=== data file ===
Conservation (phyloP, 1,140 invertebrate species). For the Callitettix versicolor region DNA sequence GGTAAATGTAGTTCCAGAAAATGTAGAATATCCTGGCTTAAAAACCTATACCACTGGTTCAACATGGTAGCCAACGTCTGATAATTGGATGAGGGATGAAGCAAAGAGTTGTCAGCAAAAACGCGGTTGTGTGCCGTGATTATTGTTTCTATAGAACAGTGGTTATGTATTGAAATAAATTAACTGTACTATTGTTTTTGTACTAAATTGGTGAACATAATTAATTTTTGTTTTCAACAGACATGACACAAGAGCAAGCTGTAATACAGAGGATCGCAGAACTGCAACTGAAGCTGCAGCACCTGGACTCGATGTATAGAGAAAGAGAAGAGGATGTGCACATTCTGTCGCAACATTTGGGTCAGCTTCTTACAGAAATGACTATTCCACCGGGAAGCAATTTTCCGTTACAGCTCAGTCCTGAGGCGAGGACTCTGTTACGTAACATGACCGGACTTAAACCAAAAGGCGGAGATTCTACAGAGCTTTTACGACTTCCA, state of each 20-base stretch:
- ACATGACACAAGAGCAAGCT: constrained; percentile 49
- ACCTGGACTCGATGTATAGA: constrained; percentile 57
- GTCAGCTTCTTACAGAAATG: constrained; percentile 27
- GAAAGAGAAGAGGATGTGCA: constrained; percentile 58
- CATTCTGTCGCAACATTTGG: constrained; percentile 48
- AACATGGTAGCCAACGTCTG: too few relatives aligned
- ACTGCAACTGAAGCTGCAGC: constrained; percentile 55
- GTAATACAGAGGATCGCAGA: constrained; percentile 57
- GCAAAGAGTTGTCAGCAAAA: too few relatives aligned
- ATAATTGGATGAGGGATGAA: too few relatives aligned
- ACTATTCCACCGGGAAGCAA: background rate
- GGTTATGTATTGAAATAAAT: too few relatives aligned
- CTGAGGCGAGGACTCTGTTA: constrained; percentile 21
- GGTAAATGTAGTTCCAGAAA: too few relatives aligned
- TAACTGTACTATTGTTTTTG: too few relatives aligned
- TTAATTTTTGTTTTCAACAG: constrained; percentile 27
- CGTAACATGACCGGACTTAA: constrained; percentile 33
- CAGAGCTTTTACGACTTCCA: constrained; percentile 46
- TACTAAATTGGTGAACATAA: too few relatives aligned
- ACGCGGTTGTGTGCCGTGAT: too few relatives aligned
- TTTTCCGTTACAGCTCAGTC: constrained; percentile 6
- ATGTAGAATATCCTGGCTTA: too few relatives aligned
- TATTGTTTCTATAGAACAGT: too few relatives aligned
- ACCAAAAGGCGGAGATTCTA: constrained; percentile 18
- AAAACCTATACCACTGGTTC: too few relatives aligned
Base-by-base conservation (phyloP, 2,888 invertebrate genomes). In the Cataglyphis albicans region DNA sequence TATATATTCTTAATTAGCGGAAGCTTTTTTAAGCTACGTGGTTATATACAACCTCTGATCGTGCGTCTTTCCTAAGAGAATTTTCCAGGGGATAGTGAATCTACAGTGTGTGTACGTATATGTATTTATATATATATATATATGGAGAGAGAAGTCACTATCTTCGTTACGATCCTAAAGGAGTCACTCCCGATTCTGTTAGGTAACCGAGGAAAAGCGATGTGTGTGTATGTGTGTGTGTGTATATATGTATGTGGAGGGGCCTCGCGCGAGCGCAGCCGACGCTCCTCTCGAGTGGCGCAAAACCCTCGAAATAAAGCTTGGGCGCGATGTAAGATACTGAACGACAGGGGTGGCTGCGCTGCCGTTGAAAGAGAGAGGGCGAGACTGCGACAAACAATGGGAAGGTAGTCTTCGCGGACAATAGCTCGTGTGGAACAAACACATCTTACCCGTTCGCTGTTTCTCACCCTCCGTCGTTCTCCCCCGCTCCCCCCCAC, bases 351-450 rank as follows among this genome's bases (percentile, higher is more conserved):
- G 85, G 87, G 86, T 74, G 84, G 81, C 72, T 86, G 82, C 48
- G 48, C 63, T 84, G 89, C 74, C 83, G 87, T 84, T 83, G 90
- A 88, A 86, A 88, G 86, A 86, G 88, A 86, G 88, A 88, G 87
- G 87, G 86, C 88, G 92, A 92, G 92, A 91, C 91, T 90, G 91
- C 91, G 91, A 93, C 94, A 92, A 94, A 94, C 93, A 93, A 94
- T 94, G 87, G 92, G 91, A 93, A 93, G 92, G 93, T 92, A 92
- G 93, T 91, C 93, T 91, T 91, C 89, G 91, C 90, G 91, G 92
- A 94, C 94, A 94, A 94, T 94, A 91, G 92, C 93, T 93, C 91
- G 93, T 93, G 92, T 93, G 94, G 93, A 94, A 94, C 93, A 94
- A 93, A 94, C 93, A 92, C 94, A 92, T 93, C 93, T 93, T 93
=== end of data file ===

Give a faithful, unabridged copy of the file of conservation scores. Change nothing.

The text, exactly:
Conservation (phyloP, 1,140 invertebrate species). For the Callitettix versicolor region DNA sequence GGTAAATGTAGTTCCAGAAAATGTAGAATATCCTGGCTTAAAAACCTATACCACTGGTTCAACATGGTAGCCAACGTCTGATAATTGGATGAGGGATGAAGCAAAGAGTTGTCAGCAAAAACGCGGTTGTGTGCCGTGATTATTGTTTCTATAGAACAGTGGTTATGTATTGAAATAAATTAACTGTACTATTGTTTTTGTACTAAATTGGTGAACATAATTAATTTTTGTTTTCAACAGACATGACACAAGAGCAAGCTGTAATACAGAGGATCGCAGAACTGCAACTGAAGCTGCAGCACCTGGACTCGATGTATAGAGAAAGAGAAGAGGATGTGCACATTCTGTCGCAACATTTGGGTCAGCTTCTTACAGAAATGACTATTCCACCGGGAAGCAATTTTCCGTTACAGCTCAGTCCTGAGGCGAGGACTCTGTTACGTAACATGACCGGACTTAAACCAAAAGGCGGAGATTCTACAGAGCTTTTACGACTTCCA, state of each 20-base stretch:
- ACATGACACAAGAGCAAGCT: constrained; percentile 49
- ACCTGGACTCGATGTATAGA: constrained; percentile 57
- GTCAGCTTCTTACAGAAATG: constrained; percentile 27
- GAAAGAGAAGAGGATGTGCA: constrained; percentile 58
- CATTCTGTCGCAACATTTGG: constrained; percentile 48
- AACATGGTAGCCAACGTCTG: too few relatives aligned
- ACTGCAACTGAAGCTGCAGC: constrained; percentile 55
- GTAATACAGAGGATCGCAGA: constrained; percentile 57
- GCAAAGAGTTGTCAGCAAAA: too few relatives aligned
- ATAATTGGATGAGGGATGAA: too few relatives aligned
- ACTATTCCACCGGGAAGCAA: background rate
- GGTTATGTATTGAAATAAAT: too few relatives aligned
- CTGAGGCGAGGACTCTGTTA: constrained; percentile 21
- GGTAAATGTAGTTCCAGAAA: too few relatives aligned
- TAACTGTACTATTGTTTTTG: too few relatives aligned
- TTAATTTTTGTTTTCAACAG: constrained; percentile 27
- CGTAACATGACCGGACTTAA: constrained; percentile 33
- CAGAGCTTTTACGACTTCCA: constrained; percentile 46
- TACTAAATTGGTGAACATAA: too few relatives aligned
- ACGCGGTTGTGTGCCGTGAT: too few relatives aligned
- TTTTCCGTTACAGCTCAGTC: constrained; percentile 6
- ATGTAGAATATCCTGGCTTA: too few relatives aligned
- TATTGTTTCTATAGAACAGT: too few relatives aligned
- ACCAAAAGGCGGAGATTCTA: constrained; percentile 18
- AAAACCTATACCACTGGTTC: too few relatives aligned
Base-by-base conservation (phyloP, 2,888 invertebrate genomes). In the Cataglyphis albicans region DNA sequence TATATATTCTTAATTAGCGGAAGCTTTTTTAAGCTACGTGGTTATATACAACCTCTGATCGTGCGTCTTTCCTAAGAGAATTTTCCAGGGGATAGTGAATCTACAGTGTGTGTACGTATATGTATTTATATATATATATATATGGAGAGAGAAGTCACTATCTTCGTTACGATCCTAAAGGAGTCACTCCCGATTCTGTTAGGTAACCGAGGAAAAGCGATGTGTGTGTATGTGTGTGTGTGTATATATGTATGTGGAGGGGCCTCGCGCGAGCGCAGCCGACGCTCCTCTCGAGTGGCGCAAAACCCTCGAAATAAAGCTTGGGCGCGATGTAAGATACTGAACGACAGGGGTGGCTGCGCTGCCGTTGAAAGAGAGAGGGCGAGACTGCGACAAACAATGGGAAGGTAGTCTTCGCGGACAATAGCTCGTGTGGAACAAACACATCTTACCCGTTCGCTGTTTCTCACCCTCCGTCGTTCTCCCCCGCTCCCCCCCAC, bases 351-450 rank as follows among this genome's bases (percentile, higher is more conserved):
- G 85, G 87, G 86, T 74, G 84, G 81, C 72, T 86, G 82, C 48
- G 48, C 63, T 84, G 89, C 74, C 83, G 87, T 84, T 83, G 90
- A 88, A 86, A 88, G 86, A 86, G 88, A 86, G 88, A 88, G 87
- G 87, G 86, C 88, G 92, A 92, G 92, A 91, C 91, T 90, G 91
- C 91, G 91, A 93, C 94, A 92, A 94, A 94, C 93, A 93, A 94
- T 94, G 87, G 92, G 91, A 93, A 93, G 92, G 93, T 92, A 92
- G 93, T 91, C 93, T 91, T 91, C 89, G 91, C 90, G 91, G 92
- A 94, C 94, A 94, A 94, T 94, A 91, G 92, C 93, T 93, C 91
- G 93, T 93, G 92, T 93, G 94, G 93, A 94, A 94, C 93, A 94
- A 93, A 94, C 93, A 92, C 94, A 92, T 93, C 93, T 93, T 93